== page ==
“The Good Ol’ Days”. The days of innocence and care free living. Days when the grass was greener, the air was cleaner; doors remained unlocked all day every day and neighbors traded recipes, watched one another’s children and sealed every deal with a handshake. Times were simpler then and life was easy – or was it?
As we try to comprehend the horror of Aurora, it is easy to paint an idealistic picture of the past as we face the challenges and difficulties of the present. It is also extremely tempting to oversimplify the occurrence in our search for meaning and understanding by politicizing the situation, vilifying certain groups or blaming any sociological issue with which we disagree as the cause of the tragedy.
The base line truth that haunts us - but the truth from which we consistently attempt to flee - is that humanity is ill and in need of a deep and cleansing healing. It is a condition that has existed since The Fall. People everywhere are afflicted by the spiritual plague called sin that has manifested itself endlessly over the course of history in acts great and small. Sometimes the damage escapes easy notice but has deep emotional impact, and at other times it hits with powerful physical destruction that causes immediate grief and a search for meaning. In whatever measure the affliction is levied, humanity’s illness wreaks havoc and leaves in its wake a path of devastation and brokenness.
As we try to process what occurred in Aurora on July 20, 2012 we must not ignore this consistent lesson of history and core truth of the Bible – ALL have sinned and fall short of God’s glory. In the history of U.S. society alone, this sinful nature has shown itself in all sorts of extreme evil from the gangland violence of the “Roaring” 1920’s, to the early 20th century family feuds of Appalachia to the various forms of racial conflict that have challenged our land since the nation’s earliest days. These eras don’t even take into account the specter of crime in general or the menace of warfare that has chillingly touched every American generation.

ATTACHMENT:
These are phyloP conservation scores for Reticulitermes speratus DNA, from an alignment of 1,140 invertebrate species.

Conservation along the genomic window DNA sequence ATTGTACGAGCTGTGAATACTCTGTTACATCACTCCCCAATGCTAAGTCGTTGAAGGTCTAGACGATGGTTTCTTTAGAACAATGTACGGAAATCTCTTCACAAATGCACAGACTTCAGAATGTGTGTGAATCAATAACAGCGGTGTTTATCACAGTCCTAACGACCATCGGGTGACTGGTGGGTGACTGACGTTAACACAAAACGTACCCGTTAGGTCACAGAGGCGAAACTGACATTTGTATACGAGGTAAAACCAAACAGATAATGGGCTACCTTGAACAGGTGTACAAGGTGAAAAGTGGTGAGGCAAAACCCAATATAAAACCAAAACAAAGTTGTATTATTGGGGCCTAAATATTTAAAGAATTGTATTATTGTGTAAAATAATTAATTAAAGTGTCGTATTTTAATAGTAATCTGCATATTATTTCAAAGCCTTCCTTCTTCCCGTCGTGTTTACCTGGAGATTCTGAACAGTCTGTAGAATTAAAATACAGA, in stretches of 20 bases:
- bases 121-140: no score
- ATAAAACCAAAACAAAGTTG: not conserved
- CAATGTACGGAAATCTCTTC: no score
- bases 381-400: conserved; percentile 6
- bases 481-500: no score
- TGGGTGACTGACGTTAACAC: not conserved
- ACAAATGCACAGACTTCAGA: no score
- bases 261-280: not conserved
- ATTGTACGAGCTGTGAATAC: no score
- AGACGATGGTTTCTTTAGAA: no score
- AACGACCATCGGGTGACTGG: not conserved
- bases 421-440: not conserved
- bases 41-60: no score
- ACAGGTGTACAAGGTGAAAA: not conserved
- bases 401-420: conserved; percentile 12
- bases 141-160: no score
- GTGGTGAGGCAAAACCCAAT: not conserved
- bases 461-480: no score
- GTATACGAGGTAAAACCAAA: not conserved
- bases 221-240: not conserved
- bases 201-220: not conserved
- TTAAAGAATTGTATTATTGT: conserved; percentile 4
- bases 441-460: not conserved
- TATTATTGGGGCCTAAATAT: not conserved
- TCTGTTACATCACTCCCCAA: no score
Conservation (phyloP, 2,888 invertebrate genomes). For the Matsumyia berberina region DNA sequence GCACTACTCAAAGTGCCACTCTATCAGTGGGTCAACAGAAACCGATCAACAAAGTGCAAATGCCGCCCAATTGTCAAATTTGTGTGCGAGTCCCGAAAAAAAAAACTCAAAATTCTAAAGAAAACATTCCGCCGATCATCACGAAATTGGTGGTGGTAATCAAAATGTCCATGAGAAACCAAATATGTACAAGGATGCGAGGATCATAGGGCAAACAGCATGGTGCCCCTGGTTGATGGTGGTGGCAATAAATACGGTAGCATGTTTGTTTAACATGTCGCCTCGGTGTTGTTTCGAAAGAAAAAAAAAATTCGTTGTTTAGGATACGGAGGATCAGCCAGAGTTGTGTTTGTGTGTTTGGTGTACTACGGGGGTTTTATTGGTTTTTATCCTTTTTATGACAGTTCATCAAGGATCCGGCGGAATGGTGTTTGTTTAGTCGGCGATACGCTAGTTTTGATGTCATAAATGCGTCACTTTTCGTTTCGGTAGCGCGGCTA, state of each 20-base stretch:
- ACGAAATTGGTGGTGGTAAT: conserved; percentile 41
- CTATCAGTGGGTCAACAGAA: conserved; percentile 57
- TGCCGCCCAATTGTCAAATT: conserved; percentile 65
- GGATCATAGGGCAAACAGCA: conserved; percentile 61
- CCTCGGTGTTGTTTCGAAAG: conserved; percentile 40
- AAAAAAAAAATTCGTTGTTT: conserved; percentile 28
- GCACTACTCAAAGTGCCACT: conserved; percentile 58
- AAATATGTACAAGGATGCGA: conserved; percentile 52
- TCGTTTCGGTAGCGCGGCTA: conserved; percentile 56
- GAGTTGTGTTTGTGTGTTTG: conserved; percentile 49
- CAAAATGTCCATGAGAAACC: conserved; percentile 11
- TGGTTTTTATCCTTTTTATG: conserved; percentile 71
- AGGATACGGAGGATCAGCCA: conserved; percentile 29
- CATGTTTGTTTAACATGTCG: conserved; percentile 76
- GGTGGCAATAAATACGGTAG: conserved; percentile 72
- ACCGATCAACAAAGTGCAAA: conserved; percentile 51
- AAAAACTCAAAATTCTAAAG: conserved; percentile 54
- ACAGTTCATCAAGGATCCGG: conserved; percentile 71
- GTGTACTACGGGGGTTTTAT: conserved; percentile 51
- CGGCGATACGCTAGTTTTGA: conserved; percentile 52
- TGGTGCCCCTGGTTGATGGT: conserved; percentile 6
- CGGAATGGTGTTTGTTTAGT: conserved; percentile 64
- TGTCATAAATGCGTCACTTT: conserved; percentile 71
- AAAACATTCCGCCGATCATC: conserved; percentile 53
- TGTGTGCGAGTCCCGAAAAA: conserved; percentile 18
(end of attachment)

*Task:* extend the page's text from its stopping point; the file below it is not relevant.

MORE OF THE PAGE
In the course of uneventful days, it is easy to forget this fallen state of our world and of our natures. It is especially easy to stop considering the unseen potential dangers lurking in the minds of almost anyone who seems “normal” today, but who could potentially be one setback away from plunging into the deepest realms of human depravity. While there are no “easy” answers, the Scripture tells us that salvation from this fallen nature comes through the relationship God has made available to us through Christ. As people of faith in Christ, it is lived out on a day to day basis by understanding that we were not only designed to relate to God but to relate to others as well. We were built for community. A telling characteristic of the massacres of our generation is apparent in the term “lone gunman”. Many of the troubled people who have brought about the pain and suffering of our generation have been people who have somehow fallen off the radar of community and slipped into a parallel existence of loneliness and isolation that eventually led to an explosive rage that destroyed anyone who happened to come into their path.
The tragedy of Aurora reminds us that the societal challenge before us is formidable. We can respond to the challenge inadequately by longing for the “Good Ol’ Days”, by blaming others who hold different points of view for how societal problems should be addressed, or by ignoring the problems of our generation and hoping the challenges will just melt away. The most meaningful responses will be seen in those people who courageously acknowledge the ever-present dangers hiding in the shadows of the human heart. The people who will make a difference will address the dangers of the fallen world by energetically and thoughtfully engaging others with The Good News, and will demonstrate the reality of the Good News by getting involved in the messiness of the human experience. These people of valor will do the very best possible to leave none behind in the confusion and trials that come with everyday living: reaching out to the outcasts in friendship, ministering to the brokenhearted with compassion, embracing the marginalized as people of value, cherished and loved by God.
There will be no pat answers to explain every tragedy, but there will be a witness and the witness is this: In the course of the unforeseeable and perilous future that is part and parcel of the human experience, the God Who cares and has ultimately shown His care in the person of His Son, has also left a witness through the day to day ministry of fellow sojourners who willingly and sacrificially love in Jesus’ Name to all that the glory of God might shine through them in whatever circumstances they find themselves.
Why do tragic events like the Aurora Massacre happen? Short of saying, “The world is messed up,” no answer will suffice. What do we do about it? We realize that now is the time to live for God! Now is the day to reach out to others with His loving message of salvation. As Carly Simon sang in the old 70’s classic, these are the good old days; days to demonstrate the goodness of God in selfless and courageous living. For those who know the Lord, today is the day we step out in faith to share the Good News of Jesus Christ by loving and engaging others without conditions or qualification so that the world can see what we do and give God the glory. It’s not an “easy answer” and it won’t prevent all future tragedies, but it will impact lives and bring the love and grace of God to bear in an uncertain and pain-filled world.
Until Next Time…